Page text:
Within Implementation Climate (f = 26), having external stakeholders supports collaboration with external partners and thus supports the implementation of the intervention (i.e., the interprofessional primary care team) itself [49]. Within the team itself, having a clear, properly communicated, and coordinated team vision or shared goals and objectives enables team implementation [36, 40, 41, 49]. When shared goals are explicitly communicated it adds to the sense of common purpose and improves the buy-in of team members with the collaborative process [40]. Support and innovation within the team [41], in addition to having dedicated time and support for collaborative learning and practice of interprofessional practice skills [48, 49] facilitates collaboration. Team implementation is also enabled by payment incentives for after-hours services and for care plan compilation, capitation models, and salary support for leadership and administrative roles [45].

Lastly, within this domain and the Readiness for Implementation construct (f = 39), is the importance of leadership [36, 38, 52], including at the system-level, that promotes and supports collaboration [46]. Leadership courses [37], interprofessional education on the job [37], and teamwork training [36, 40, 42] may reduce team turnover to optimize growth of teams [37]. Additionally, having time and resources (e.g., technological supports) and equal professional development opportunities amongst team members are important enablers [48, 49]. A key measure of the readiness for implementation is the degree to which available physical space allows for satisfactory co-location of the team [42, 48]. This was identified as a factor that can result in greater mutual understanding, increased understanding of one another’s roles, and enhanced delivery of care [37, 44]. Insufficient overall, and designated space for each provider negatively impacts communication, workflow, and team integration as this may inhibit individuals from physically working together in a shared space at the same time [37, 47, 48].

Domain IV - characteristics of individuals: characteristics of team members (f = 18)

Compared to other CFIR domains, fewer papers discussed specific individual characteristics that were important to implementation (f = 18). Some barriers and enablers were grouped into Knowledge and Beliefs about the Intervention (f = 8), with positive views toward collaboration and collaborative care models [41, 51,52,53] as an enabler whereas conflicting interests, values, beliefs or other interpersonal conflicts were identified as barriers [37]. Other Personal Attributes (f = 10) identified flexibility – particularly in one’s role – as an enabler of team implementation [53], while concern about maintaining ownership over roles creates barriers to team implementation [36, 41].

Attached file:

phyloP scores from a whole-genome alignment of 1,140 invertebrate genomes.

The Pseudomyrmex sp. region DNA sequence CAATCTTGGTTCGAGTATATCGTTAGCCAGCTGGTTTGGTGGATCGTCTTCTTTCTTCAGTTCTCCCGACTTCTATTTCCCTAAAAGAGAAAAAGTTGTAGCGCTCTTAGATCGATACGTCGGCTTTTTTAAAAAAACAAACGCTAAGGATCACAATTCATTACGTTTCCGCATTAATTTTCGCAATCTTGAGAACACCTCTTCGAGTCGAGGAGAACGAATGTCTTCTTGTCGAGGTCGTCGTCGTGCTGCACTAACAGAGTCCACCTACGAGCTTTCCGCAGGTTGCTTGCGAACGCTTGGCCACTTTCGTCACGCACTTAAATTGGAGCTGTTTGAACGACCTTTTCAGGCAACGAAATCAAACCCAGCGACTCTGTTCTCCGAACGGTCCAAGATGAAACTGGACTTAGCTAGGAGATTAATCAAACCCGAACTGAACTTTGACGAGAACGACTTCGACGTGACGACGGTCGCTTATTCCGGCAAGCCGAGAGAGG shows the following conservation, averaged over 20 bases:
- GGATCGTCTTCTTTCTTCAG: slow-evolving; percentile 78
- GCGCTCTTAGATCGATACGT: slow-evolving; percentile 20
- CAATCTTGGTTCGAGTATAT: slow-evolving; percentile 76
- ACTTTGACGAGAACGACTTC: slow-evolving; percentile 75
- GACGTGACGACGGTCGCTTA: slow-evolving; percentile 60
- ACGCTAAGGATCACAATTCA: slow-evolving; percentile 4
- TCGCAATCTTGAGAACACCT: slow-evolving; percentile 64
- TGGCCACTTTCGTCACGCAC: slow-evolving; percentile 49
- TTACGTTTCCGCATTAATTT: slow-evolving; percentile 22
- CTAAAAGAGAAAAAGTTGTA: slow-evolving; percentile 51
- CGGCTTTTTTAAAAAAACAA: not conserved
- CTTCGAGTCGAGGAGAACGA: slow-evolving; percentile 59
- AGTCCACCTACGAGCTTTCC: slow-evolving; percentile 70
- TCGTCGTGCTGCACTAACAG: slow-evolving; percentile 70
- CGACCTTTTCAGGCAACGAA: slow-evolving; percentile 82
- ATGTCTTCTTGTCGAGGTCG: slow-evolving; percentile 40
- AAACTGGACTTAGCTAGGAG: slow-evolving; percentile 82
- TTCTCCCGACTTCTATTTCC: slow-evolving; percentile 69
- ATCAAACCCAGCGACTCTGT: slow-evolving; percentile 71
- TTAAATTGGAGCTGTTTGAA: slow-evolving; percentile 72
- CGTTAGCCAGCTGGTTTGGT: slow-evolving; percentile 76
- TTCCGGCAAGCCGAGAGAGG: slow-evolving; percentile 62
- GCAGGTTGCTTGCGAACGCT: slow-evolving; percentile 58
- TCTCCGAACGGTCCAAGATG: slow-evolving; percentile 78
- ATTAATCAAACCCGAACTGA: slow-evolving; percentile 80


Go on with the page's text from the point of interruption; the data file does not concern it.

Domain V - process: features of the process of implementation (f = 34)

In Planning for the intervention (f = 3), health human resource planning (i.e., ensuring the right number and types of providers are in place to support patient care) to support collaboration and coordination of services were enablers of team implementation [36, 37]. Within the Engaging construct (f = 19), the enabling roles of those who can take leadership responsibilities, integrate actions of the team, and provide a clear vision are important [44]. Developing and/or identifying interprofessional care champions [37, 41, 49] from within the team composition [42], is an enabler to team implementation. Systems that support organizational management and leadership [46], management structures that are collaborative, and offer regular feedback on team performance were identified as enablers of collaborative team implementation [39]. In recent literature, there were also barriers and enablers identified around the sub-construct Innovation Participants (f = 5), which spoke to the value of patient and community partnership and participation in the intervention [49]. Conversely, the reluctance of patients to see multiple providers was identified as a barrier [50]. Co-design of the practice environment and processes was an important enabler, while not including clients in the decision-making was identified as a barrier [49].

Lastly, within the Reflecting and Evaluating construct (f = 12) formal evaluation of team and collaborative care functioning was identified as an enabler [42], along with the ability to monitor performance and report measurable outcomes [49]. Informal feedback among healthcare providers about their interprofessional work and self-assessment and reflection on their own practice were also noted to be enablers of team implementation [37, 42].


The objective of this study was to identify, categorize, and describe barriers and enablers to primary care team implementation identified in the literature to support the work of existing and newly formed teams. The review identified 19 articles documenting barriers and enablers to implementation of interprofessional primary care teams. Much of the literature to date has focused on describing barriers and enablers in a specific context [48] or has been carried out by healthcare organizations with a specific viewpoint [36, 37]. The current review had an implementation focus and used the CFIR to categorize barriers and enablers. This work can be used as a basis to guide evidence-informed implementation of interprofessional primary care teams as they increasingly become a central focus of primary care reform in Canada [23].